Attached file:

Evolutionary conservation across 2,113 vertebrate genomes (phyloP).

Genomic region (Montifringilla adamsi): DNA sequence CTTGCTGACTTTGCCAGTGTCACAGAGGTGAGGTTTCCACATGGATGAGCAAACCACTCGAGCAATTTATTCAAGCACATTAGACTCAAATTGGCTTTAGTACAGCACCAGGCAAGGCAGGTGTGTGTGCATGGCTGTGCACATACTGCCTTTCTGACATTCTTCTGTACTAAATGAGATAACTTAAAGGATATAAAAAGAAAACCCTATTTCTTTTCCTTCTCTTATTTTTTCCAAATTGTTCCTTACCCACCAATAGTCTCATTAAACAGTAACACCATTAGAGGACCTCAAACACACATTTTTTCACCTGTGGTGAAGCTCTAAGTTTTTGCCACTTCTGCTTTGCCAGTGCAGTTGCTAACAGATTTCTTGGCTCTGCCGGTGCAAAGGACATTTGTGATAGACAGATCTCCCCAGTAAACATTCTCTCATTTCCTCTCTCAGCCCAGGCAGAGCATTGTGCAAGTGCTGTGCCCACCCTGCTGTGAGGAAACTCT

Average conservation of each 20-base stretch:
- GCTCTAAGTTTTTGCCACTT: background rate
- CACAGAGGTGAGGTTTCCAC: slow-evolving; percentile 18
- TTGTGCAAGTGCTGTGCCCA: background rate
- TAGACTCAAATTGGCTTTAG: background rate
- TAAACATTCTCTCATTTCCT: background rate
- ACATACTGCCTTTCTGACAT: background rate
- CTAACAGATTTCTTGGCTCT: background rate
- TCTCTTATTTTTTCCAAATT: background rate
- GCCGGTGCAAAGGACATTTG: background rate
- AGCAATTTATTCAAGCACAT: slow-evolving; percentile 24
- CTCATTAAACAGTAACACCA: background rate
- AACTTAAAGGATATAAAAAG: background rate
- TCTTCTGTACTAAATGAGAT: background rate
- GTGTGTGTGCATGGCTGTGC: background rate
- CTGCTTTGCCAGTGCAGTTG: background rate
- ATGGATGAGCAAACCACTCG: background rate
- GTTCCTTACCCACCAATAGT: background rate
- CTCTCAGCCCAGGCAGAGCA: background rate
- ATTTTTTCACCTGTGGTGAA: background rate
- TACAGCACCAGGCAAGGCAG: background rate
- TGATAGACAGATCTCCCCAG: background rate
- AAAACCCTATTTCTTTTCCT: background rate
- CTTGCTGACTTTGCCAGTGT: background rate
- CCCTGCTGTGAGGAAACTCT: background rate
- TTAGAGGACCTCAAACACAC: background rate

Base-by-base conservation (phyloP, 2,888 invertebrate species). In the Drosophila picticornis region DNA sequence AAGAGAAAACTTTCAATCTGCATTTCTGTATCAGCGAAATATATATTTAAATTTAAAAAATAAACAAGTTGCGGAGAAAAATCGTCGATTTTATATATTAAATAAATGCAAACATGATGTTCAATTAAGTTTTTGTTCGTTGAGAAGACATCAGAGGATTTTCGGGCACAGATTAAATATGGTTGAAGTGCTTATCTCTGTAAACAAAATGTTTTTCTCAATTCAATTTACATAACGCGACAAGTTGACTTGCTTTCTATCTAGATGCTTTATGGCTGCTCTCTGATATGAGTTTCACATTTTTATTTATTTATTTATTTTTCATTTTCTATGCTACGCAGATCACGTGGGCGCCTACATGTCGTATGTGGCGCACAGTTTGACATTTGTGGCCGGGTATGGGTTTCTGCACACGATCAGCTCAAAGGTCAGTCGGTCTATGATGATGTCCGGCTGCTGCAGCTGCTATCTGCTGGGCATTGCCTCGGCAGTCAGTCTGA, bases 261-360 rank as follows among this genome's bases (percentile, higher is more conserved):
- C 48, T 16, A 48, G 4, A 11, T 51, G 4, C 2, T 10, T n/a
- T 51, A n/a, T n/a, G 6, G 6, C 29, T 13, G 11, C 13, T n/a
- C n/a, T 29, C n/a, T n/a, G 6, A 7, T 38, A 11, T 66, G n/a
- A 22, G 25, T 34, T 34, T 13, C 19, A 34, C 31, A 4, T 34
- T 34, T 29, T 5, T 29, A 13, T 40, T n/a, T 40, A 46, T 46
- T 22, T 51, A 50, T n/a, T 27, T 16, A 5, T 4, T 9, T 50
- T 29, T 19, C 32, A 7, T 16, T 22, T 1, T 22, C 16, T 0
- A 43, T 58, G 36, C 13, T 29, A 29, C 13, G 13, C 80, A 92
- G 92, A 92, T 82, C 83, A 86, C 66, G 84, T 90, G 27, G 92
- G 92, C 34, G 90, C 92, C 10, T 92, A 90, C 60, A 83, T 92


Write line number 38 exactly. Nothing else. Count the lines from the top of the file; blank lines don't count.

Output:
- G 92, A 92, T 82, C 83, A 86, C 66, G 84, T 90, G 27, G 92